When Traditional Dental Fillings Meet New MRI Technology – A Cause For Concern?

New research, conducted by scientists in the UK, has indicated that metal dental fillings may leak the toxin mercury if they are exposed to a new powerful type of medical scan being introduced into the medical system.

When Traditional Dental Fillings Meet New MRI Technology - A Cause For Concern? 1

The researchers looked at the effects of ultra-high-strength MRI, a new cutting edge technology currently being used for medical research, but not yet on patients. While these scans are not widely used at this point, this research is particularly notable because, the new MRIs seem to be the future of MRI technology.

The recent study was published in the journal Radiology and demonstrates that as little as just twenty minutes of exposure to the powerful MRI is enough to trigger the release of the toxin. The study did not look at teeth still inside the mouth of a person, but rather looked at extracted teeth that contained the silver amalgam fillings.

Although metal fillings, used for over 150 years for a variety of dental procedures, are now more commonly being replaced by white, ceramic, composite fillings, they are still the most common type offered by NHS dentists. Additionally, according to the American Dental Association (ADA), more than 100 million silver-amalgam fillings are placed in American mouths each year for treatment of decaying teeth. The ADA states that metal fillings are a safe, affordable and durable restorative material that has been studied and reviewed extensively, and that no adverse health effects have been detected related to the fillings.

Similarly, the British Dental Association (BDA) says dental amalgam is safe and can be used without concern, albeit with some restrictions based on the 2015 EU report recommending that silver fillings be slowly phased out. The restrictions, in effect as of July 1, 2018, recommend that the silver fillings can be used in all populations excluding children under the age of 15 and in pregnant women. The statement adds, however that “there is no reliable evidence for restriction based on adverse health effects of dental amalgam in these patient groups.” Rather, the fillings are being eliminated “to formalize the principle of phasing down dental amalgam use in situations where any intervention should ideally be minimised.”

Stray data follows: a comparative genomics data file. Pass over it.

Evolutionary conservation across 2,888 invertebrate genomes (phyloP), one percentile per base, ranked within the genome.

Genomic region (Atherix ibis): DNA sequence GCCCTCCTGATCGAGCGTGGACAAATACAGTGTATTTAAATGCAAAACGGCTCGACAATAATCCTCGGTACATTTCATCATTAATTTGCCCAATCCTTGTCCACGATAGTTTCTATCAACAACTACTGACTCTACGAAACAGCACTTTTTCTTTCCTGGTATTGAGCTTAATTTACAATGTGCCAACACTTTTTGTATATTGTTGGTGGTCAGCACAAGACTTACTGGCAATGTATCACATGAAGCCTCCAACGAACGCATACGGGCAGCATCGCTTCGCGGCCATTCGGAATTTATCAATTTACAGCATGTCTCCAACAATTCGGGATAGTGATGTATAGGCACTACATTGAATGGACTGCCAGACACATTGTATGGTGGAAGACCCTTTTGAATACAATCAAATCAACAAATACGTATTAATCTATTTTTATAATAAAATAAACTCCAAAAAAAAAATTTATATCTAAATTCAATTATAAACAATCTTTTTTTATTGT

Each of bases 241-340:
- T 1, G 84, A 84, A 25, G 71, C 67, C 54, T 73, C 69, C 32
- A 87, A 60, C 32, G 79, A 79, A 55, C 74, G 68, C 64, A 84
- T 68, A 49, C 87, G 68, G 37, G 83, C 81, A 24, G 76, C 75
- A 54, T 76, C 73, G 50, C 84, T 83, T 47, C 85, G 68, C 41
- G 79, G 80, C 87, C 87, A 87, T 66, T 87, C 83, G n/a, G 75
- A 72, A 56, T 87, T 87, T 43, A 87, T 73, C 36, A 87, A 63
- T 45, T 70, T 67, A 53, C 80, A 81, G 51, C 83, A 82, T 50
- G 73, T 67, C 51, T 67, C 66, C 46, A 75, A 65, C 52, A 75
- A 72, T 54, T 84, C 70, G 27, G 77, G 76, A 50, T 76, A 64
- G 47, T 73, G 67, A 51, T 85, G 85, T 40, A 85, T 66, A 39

While the phasing out of silver fillings seems to indicate a need for worry, actually the European Parliament voted in favour of a gradual reduction in the use of dental amalgam not for direct health reasons, but to protect the environment. When dental amalgam gets into the environment via extracted teeth or medical waste the mercury it contains can be converted into methylmercury by aquatic microbes, ultimately seeping into the food chain. This toxin then can eventually be consumed by people who eat contaminated seafood.

While all researchers stress that more studies need to be conducted to further assess the connection between dental amalgam and mercury, there are many techniques recommended universally by dentists to minimize tooth decay and thus the need for any type of dental intervention or filling. Recommendations for good oral hygiene include: regular brushing of teeth with a fluoride toothpaste, flossing twice daily, visiting the dentist for check ups twice a year, and eating a healthy diet with minimal sugar laden and processed foods.

Furthermore, studies indicate that while using a manual toothbrush is a less expensive and sufficient want to clean teeth, there may be significant advantages that come with using an electric toothbrush.

Researchers from the Cochrane Collaboration recently reviewed more than 50 studies that compared electric toothbrushes with manual brushes and found that electric toothbrushes are more efficient at reducing plaque and gingivitis in the mouth. Yet, electric toothbrushes are not all created equal; it is worthwhile to invest in one of the best electric toothbrushes out there to reap the maximum oral health benefits.

Despite the concerns related to the silver fillings, the British Dental Association’s scientific adviser Prof Damien Walmsley said, “The study indicates that people who have amalgam fillings should not be concerned if they need to have a conventional MRI scan.”

“This will be a decreasing problem in time [as amalgam fillings are phased out] but the development of new ultra-high-strength MRI scanners, which were only approved by the US Food and Drug Administration last year, needs to be reviewed closely.

“The researchers acknowledge that further studies are needed on any potential risk presented by the new generation of MRI scanners.”

In the meantime, while further studies are conducted on the emerging MRI technology, the NHS confirms that routine MRI scans are painless and safe procedures, even for people with silver fillings.

Melissa Thompson writes about a wide range of topics, revealing interesting things we didn’t know before. She is a freelance USA Today producer, and a Technorati contributor.